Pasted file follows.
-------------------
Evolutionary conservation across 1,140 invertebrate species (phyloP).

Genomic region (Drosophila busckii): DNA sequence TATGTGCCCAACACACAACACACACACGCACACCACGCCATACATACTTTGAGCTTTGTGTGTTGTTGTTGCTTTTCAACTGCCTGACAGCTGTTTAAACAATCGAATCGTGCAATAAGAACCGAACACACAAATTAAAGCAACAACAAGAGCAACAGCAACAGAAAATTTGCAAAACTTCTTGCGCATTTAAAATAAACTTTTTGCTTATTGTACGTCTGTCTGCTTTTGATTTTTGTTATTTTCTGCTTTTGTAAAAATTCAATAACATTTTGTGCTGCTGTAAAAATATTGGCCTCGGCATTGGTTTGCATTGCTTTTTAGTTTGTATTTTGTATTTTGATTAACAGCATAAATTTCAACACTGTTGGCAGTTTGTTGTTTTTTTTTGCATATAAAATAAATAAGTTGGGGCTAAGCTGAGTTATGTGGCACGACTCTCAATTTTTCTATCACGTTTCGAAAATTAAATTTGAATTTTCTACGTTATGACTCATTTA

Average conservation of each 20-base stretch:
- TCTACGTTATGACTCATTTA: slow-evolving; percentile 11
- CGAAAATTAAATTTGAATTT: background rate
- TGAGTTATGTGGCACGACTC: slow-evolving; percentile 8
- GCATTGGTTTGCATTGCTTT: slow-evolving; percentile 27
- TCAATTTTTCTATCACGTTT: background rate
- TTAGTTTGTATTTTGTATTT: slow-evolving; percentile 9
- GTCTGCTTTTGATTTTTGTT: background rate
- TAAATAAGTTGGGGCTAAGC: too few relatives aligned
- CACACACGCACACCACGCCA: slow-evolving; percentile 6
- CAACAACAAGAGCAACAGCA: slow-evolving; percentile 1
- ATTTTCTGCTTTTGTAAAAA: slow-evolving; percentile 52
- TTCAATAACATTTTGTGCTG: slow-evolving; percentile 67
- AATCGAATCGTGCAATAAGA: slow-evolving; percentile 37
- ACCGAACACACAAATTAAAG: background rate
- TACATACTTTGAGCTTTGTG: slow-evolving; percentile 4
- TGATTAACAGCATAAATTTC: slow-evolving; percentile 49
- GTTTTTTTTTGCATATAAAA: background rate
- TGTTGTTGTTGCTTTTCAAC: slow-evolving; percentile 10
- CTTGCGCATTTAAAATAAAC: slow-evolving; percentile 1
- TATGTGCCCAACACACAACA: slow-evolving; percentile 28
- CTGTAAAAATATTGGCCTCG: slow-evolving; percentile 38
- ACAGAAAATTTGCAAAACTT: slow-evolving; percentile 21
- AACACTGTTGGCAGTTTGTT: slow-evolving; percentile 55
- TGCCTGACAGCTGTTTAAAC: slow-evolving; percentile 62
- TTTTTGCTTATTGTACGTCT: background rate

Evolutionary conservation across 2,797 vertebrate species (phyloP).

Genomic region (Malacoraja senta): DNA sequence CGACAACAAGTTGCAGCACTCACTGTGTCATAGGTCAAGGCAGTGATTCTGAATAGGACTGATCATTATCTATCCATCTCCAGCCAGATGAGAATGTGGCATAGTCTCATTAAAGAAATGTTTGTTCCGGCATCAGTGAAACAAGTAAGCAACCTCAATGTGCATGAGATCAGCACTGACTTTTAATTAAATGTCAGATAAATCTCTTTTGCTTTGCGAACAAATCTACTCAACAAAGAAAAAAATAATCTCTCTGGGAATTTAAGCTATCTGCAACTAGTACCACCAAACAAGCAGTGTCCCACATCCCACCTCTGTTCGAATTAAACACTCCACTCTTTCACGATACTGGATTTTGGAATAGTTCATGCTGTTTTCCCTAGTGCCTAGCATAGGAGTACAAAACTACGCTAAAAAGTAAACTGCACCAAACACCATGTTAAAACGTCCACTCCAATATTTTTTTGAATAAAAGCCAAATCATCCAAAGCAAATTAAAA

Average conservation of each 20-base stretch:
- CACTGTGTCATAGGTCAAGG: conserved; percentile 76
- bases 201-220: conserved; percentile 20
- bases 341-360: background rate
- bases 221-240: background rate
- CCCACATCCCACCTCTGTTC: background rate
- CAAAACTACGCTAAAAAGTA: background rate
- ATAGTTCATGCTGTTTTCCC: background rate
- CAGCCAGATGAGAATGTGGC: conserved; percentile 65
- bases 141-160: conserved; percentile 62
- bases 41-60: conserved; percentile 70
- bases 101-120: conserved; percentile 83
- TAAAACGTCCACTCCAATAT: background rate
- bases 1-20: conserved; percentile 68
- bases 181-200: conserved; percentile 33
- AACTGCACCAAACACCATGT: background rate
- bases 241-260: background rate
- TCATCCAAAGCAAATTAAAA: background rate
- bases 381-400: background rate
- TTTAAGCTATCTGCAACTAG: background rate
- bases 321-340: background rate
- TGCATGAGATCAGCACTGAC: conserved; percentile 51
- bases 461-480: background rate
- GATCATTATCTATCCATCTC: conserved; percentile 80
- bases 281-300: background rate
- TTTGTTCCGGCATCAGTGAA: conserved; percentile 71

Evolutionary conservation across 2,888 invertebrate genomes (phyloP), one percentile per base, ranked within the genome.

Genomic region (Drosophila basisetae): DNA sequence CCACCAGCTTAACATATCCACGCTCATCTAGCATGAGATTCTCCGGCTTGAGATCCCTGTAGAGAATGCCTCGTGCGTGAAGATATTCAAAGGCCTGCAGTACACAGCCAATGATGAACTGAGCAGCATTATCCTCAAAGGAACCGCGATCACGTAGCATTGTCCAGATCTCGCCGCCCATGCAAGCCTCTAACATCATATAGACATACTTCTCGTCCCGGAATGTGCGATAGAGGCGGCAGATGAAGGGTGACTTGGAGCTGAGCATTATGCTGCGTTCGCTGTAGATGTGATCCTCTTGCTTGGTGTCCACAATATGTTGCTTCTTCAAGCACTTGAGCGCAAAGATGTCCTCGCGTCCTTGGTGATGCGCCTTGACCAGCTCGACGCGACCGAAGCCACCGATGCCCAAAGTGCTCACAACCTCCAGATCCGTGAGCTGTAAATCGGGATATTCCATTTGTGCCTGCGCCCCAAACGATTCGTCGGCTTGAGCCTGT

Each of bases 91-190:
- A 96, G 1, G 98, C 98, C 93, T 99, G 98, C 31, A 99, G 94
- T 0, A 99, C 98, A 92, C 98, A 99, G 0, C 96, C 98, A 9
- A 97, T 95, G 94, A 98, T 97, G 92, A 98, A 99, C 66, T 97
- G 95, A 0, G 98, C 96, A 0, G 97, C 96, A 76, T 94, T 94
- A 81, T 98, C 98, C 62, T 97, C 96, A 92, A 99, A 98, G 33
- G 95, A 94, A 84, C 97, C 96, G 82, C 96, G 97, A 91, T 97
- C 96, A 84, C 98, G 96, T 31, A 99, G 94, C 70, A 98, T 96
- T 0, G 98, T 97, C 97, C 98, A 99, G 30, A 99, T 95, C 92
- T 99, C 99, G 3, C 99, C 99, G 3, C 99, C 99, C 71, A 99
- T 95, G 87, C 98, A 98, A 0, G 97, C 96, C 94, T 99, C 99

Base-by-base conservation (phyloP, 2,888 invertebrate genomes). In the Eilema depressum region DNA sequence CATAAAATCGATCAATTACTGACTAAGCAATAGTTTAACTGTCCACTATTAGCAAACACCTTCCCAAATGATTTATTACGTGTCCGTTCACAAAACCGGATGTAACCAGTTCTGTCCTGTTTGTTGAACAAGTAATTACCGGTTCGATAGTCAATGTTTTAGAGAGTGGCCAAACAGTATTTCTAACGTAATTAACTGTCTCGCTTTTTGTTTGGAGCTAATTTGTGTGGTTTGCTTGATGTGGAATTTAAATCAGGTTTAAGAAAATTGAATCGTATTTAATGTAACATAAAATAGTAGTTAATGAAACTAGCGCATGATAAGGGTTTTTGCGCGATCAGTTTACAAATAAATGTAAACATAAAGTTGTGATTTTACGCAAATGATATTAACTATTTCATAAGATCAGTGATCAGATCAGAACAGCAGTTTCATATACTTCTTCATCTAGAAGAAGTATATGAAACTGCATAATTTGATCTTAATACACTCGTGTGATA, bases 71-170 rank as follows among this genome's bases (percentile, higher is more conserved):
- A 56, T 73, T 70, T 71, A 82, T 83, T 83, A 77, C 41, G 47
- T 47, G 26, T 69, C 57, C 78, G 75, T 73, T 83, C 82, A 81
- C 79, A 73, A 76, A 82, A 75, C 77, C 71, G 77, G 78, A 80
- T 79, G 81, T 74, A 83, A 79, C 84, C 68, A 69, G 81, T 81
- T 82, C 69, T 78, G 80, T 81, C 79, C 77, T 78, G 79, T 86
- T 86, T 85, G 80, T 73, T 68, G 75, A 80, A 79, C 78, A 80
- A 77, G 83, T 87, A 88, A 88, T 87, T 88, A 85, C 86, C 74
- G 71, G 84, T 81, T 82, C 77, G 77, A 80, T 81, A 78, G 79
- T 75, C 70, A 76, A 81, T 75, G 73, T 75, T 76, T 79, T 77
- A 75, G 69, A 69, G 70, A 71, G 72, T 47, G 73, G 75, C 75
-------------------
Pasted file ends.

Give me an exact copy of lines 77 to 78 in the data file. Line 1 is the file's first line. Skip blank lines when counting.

- A 77, G 83, T 87, A 88, A 88, T 87, T 88, A 85, C 86, C 74
- G 71, G 84, T 81, T 82, C 77, G 77, A 80, T 81, A 78, G 79